(Photo credit: Angel Brandner)
Earlier this month, I gave a presentation on Suicide Awareness in Grand Junction, Colorado at Colorado Mesa University (CMU).
Actually, I facilitated an empowering conversation among a room full of college students whose lives had been touched by suicide.
Here's what I got:
They want to talk about it!
And not from the old paradigm of talking about it.
I got that they're tired of the judgment, the shame, and the immediate reactions to it, variations being:
"I've got to save/fix you!"
"There's something wrong with you!"
"What did I do wrong?"
Who wants to open themselves up to scrutiny, fear and judgment? Who wants to be labeled as suicidal? That one carries a lot of weight onto itself.
No wonder there's so much silence around suicide.
And in the silence there is shame and outdated beliefs marinating.
So, how do we bust through the silence of suicide?
How do we inspire empowering conversations about it?
I do it through my speaking engagements.
(Photo credit: Mel DiMinno)
I break it down by discussing what suicide actually is and shining the light on everything else that we, collectively, put on it that keeps us stuck -- our triggers (knee jerk reactions), our own unresolved emotional content, judgment, beliefs, and so on.
By shining the light on "everything else" and examining it from within, we can then collectively dissolve the emotional density and realign with our authentic selves.
No fixing or saving required (old paradigm).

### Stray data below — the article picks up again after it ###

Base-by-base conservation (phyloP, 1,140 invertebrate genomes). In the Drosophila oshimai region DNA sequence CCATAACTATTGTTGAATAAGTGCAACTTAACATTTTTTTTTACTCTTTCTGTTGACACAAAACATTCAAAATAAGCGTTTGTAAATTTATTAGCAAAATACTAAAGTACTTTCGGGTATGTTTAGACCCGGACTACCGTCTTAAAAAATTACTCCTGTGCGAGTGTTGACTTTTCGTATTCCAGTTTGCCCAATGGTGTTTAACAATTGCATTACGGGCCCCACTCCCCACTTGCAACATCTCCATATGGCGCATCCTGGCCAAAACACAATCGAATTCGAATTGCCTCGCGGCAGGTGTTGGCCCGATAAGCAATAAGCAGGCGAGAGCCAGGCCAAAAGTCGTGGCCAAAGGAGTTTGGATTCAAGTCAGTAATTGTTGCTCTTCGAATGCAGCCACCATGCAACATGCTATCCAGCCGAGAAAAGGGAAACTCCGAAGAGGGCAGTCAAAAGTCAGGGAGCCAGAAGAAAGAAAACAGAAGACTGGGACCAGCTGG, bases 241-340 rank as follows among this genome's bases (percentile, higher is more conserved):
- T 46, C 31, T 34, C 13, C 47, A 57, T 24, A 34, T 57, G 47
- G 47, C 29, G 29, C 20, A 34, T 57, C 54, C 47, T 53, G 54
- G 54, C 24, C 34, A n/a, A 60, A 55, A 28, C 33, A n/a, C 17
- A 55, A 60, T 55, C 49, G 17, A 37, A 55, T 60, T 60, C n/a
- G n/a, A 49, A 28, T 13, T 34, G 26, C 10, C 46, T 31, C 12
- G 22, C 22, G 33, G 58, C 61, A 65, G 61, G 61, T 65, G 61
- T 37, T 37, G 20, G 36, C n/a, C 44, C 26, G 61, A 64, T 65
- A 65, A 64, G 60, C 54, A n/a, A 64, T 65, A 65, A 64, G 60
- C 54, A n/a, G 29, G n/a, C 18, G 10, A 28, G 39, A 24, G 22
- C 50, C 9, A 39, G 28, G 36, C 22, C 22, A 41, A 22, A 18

Just witnessing their magnificence (new paradigm).
"When one feels seen and appreciated in their own essence, one is instantly empowered." -- Wes Angelozzi
And that's what I experienced among the room full of courageous, willing college students who showed up on a Tuesday night and participated in a conversation that hadn't before been had. With me as their facilitator, we took the scary and shame out of suicide and addressed what was truly important: claiming our authentic power and how to do it.
My heart was moved by their magnificence.
The more I facilitate empowering conversations on suicide awareness, the more I realize that the one major block for people after having experienced truama in their lives is this:
Fear of feeling the deep pockets of sadness.
They will avoid it at all costs, even when that means their well-being, and even their lives.
Feeling sadness is one of the most vulnerable places to be. For me, it made me feel weak, out of control, and that if I went "down that rabbit hole," I'd never recover. That, and it just feels really bad, as I interpret.
I learned that I had a relationship with sadness even before having an actual relationship with it! I related to it like it would land me in a depression and keep me there. I related to it like it would kill me.
And then I had an actual relationship with sadness and discovered that it truly is just energy that wants to be free of me as much as I want it to be free.
I learned that it's not the allowing of feeling sadness fully that would take me out, but rather the resisting of it.
And then I discovered what was on the other side of feeling the sadness; clarity, lightness, and insight. In other words, alignment with my authentic self.
And this is some of what I covered at CMU that night among the participants.
I was honored to break the silence and inspire an open conversation among everyone in that room, and I was especially moved by their emerging authentic power.
It was magnificent!
If you -- or someone you know -- need help, please call 1-800-273-8255 for the National Suicide Prevention Lifeline. If you are outside of the U.S., please visit the International Association for Suicide Prevention for a database of international resources.